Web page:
The department next contends that even if a private right of action exists to enforce the freedom-of-choice provision, that right extends only to services and does "not extend . . . to items that a health-care entity may use when providing services." Dep't Br. at 17 (emphasis added). "[O]n its face," the department reasons, § 1396a(a)(23) guarantees the right to choose among "providers of services" and concludes that because "suppliers of incontinence products are not providing services per se, Congress did not intend individuals to have free choice among suppliers of incontinence items." Dep't Br. at 17. But as other provisions and regulations show, the dichotomy proposed by the department does not exist. The "medical assistance" to which freedom of choice applies does not extend only to services, as § 1396a(a)(23) says the freedom-of-choice provision applies to and "includ[es] drugs." And the Act defines "medical assistance" as "payment of part or all of the cost of . . . home health care services," 42 U.S.C. § 1396d(a)(7), which the regulations define as including "medical supplies, equipment and appliances" that are required for use in the recipient's home, 42 C.F.R. § 440.70(b)(3). Incontinence products that patients use in their homes under their physicians' orders thus are fairly covered by § 1396a(a)(23)'s grant of freedom of choice over "medical assistance."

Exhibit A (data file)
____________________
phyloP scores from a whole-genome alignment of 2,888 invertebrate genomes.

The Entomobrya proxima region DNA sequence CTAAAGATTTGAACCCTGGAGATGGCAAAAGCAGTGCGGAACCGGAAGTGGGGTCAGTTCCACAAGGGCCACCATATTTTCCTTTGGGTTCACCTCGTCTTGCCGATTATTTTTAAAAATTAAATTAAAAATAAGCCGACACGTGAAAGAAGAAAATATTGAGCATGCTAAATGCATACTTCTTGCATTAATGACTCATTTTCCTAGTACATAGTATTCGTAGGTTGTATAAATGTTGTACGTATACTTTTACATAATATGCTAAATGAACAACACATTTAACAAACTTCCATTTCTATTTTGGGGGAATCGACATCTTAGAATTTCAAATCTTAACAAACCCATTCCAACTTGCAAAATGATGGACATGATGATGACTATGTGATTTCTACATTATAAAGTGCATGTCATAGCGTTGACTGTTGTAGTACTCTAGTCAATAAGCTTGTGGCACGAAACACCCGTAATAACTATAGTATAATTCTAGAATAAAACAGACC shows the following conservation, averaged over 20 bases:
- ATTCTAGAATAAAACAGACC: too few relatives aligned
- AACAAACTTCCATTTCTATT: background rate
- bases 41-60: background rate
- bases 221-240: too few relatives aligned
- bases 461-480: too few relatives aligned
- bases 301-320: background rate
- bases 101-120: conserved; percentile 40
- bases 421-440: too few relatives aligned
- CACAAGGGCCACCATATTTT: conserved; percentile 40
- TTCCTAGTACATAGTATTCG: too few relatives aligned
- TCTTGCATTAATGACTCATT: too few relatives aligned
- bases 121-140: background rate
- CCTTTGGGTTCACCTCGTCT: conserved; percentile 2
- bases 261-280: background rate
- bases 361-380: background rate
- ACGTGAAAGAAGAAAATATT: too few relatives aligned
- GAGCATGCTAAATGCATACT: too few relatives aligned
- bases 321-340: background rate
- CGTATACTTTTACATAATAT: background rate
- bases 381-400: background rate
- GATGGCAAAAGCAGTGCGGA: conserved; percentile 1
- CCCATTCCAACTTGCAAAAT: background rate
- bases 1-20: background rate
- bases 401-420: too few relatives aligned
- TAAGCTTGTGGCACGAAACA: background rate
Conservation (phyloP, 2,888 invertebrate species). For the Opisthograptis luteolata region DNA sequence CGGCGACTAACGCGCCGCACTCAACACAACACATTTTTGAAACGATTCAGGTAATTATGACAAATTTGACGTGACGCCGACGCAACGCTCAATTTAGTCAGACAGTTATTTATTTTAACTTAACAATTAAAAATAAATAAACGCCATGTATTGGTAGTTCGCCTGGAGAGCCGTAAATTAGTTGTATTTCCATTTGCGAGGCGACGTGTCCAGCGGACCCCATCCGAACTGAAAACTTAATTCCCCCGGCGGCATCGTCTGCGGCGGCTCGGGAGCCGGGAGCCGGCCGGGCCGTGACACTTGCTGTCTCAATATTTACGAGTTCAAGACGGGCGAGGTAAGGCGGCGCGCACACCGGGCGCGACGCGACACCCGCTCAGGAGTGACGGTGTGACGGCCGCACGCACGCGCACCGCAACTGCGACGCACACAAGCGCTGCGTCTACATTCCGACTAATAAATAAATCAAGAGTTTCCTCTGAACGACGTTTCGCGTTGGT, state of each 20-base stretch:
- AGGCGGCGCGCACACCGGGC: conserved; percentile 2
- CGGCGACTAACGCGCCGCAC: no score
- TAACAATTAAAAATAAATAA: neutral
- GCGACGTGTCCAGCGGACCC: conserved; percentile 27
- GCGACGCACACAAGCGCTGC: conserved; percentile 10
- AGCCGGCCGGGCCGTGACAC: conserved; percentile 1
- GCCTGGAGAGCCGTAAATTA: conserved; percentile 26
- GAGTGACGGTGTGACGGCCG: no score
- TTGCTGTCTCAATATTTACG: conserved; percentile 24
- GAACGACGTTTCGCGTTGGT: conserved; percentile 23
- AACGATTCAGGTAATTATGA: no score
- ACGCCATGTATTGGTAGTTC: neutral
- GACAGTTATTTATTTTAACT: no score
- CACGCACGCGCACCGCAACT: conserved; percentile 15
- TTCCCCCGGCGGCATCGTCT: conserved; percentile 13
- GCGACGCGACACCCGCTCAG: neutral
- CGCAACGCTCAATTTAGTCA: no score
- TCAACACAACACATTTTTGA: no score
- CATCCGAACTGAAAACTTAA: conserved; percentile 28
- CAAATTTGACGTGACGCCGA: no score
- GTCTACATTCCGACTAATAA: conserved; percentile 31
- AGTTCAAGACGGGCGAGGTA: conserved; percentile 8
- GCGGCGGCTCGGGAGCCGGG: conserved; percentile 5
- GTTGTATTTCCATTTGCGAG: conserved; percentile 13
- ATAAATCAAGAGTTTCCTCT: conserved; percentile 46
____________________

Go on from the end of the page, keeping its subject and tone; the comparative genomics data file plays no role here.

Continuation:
Finally, the department argues that Caswell v. City of Detroit Housing Commission, 418 F.3d 615 (6th Cir. 2005), compels a contrary conclusion. In Caswell, we held that because no "specific statutory provision" in the relevant Act, as opposed to a regulation implementing the Act, conferred the individual right the plaintiff sought to enforce, he could not pursue his claim under § 1983. Id. at 620. Caswell also recognized that recent Supreme Court precedent (particularly Gonzaga and Sandoval) had "cabined" our prior holding that § 1983 "creates a federal cause of action for the violation of a federal regulation." Id. at 618 (emphasis added); see id. ("`[L]anguage in a regulation may invoke a private right of action that Congress through statutory text created, but it may not create a right that Congress has not. . . . Agencies may play the sorcerer's apprentice but not the sorcerer himself.'") (quoting Sandoval, 532 U.S. at 291, 121 S.Ct. 1511).